The narrativity of commercial pictures in general is far from being evident. In spite of much that has been said for or against narrativity in pictorial representations, I would claim that commercial pictures are essentially without time. Yet their relation with time is a fundamental category defining their narrativity, as I claim in my subtitle, since this negative category does not occur on the same level as the numerous typologies of temporal representation in pictures: the category is for the pictures that fall outside questions of time. This is exactly what happens to commercial pictures as they dismiss time, attempting to impose a universal imperative of desire that would go for every consumer irrespective of all the contingent (temporal) circumstances of their lives. In the idea of the absolute (brand, product, style, etc.) the pictures strive to reach eternity, but fall short of it and end up in an empty category without time and without eternity. The fantasy of ‘timeless style’ is utopian, because it has no time or ground. Its coming is announced from above, from the place of no place – the meta-level or a possible world of desire (cf. Grishakova 2006, 279) – as a messianic promise that can never be fulfilled in the time of this world. But this position in a meta-level outside temporal contingency is the a priori of commercial pictures: their functioning depends on its unconscious assertion in the “unmediated” perception of the consumers. Thus the category does not seem to have any specific structural features that would indicate the lack of temporality: it is always already supposed in their way of signifying.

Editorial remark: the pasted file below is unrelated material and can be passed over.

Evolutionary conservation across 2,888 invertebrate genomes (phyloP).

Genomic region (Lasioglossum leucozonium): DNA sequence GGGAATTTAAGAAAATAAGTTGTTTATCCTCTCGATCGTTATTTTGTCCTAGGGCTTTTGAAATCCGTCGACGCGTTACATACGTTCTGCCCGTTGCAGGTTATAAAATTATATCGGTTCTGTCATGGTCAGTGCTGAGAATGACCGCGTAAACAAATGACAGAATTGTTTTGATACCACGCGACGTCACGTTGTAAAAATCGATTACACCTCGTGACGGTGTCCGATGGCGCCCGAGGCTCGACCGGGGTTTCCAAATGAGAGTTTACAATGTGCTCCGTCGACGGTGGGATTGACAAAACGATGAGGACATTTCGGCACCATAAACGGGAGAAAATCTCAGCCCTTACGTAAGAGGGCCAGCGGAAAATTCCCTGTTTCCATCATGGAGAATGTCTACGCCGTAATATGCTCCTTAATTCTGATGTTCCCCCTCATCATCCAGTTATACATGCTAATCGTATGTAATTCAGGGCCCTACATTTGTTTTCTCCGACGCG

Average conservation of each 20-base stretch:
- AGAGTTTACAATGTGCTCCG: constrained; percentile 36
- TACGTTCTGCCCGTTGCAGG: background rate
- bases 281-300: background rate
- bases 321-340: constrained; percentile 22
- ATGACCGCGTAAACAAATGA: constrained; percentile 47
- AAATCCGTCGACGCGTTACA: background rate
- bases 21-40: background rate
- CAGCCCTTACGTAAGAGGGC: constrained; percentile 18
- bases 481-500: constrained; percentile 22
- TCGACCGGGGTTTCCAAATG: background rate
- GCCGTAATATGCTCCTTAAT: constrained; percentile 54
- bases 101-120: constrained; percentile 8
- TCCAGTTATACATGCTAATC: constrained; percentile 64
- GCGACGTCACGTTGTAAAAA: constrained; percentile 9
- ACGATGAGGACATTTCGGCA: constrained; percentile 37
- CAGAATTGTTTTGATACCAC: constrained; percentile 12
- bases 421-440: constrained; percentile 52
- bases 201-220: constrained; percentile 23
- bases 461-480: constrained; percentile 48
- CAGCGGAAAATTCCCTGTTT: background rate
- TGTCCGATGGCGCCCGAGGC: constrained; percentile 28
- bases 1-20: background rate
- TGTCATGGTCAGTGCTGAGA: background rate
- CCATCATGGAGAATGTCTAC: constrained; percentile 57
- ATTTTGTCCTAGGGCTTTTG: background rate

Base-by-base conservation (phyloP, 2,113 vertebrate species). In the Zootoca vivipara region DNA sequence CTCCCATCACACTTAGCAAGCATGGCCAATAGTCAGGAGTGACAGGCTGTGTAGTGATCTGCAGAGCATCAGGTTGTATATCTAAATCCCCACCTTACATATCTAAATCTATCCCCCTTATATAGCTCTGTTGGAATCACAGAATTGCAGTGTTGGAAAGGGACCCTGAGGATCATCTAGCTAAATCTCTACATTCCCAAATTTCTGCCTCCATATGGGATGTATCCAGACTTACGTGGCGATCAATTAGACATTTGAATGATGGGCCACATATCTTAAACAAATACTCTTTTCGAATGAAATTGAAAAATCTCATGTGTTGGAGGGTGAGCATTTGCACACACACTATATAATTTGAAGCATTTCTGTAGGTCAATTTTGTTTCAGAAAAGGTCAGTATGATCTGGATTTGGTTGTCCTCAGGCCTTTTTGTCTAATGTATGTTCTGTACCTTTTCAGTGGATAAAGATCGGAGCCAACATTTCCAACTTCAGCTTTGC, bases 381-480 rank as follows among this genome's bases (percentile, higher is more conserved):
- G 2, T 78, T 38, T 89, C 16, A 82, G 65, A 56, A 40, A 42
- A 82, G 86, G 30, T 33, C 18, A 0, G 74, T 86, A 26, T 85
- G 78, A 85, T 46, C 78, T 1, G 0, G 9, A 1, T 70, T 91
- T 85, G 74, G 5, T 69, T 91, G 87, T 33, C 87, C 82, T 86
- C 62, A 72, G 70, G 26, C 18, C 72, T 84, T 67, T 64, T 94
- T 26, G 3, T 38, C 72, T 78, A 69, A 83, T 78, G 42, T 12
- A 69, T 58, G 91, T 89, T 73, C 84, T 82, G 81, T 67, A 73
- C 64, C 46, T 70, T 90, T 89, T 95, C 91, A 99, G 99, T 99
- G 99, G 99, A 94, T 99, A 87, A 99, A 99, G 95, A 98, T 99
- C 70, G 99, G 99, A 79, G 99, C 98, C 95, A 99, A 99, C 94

Does the lack of time not also mean the lack of narrativity, though? At first it woud seem so. What is presented in the pictures is, in fact, not that this thing is happening, but some causal or associative meaning for the representation, that is, a reduction to some signifier (see picture [4]). So when commercial pictures do contain classical narrative elements, they are framed there only to be commented, and the actual thing happens on the level of commentary. Commercial picture is a mediator of desire, and thus it always functions on the meta-level in relation to any presented or real event, like announcements in department stores or voice-over in films. But any means of communication cannot be used without its revealing something of the world in which it is used – it is the language that ultimately does the speaking, as Heidegger says. And what is said in the discourse of commercial pictures is not outside time any more, since it is repeated and varied in the production of these pictures.

So although there are also the types of pictures that use the formal means of representing time (indicating simultaneity of happening, duration, temporal organization, causality etc.) by visual means, this is not what I mean by the narrativity of commercial pictures. The narrative I look for is not a random story about some or other incident or product, but, basically, the story that many of the pictures have in common. That is, either the “temporal”, hypothetical imperative: “This product is so X (fashionable, pretty, cool, interesting…) that when you have it, you will X (be this popular, look like this, have all these things, be able to do all this…)” (see picture [5]) or, the more radical version, the “eternal”, categorical imperative: “This brand is absolute, and this product is its incarnation”. Obviously, the right to impose the categorical imperative is what brands and products strive to claim in these pictures, even if they always have to depend on the hypothetical version as well. This is a basic feature of the desiring machine of spectacular economies – the attempted shift from want to desire (in the strict Lacanian sense; see e.g. Lacan 2006, 645-668 and Žižek 2003, 49).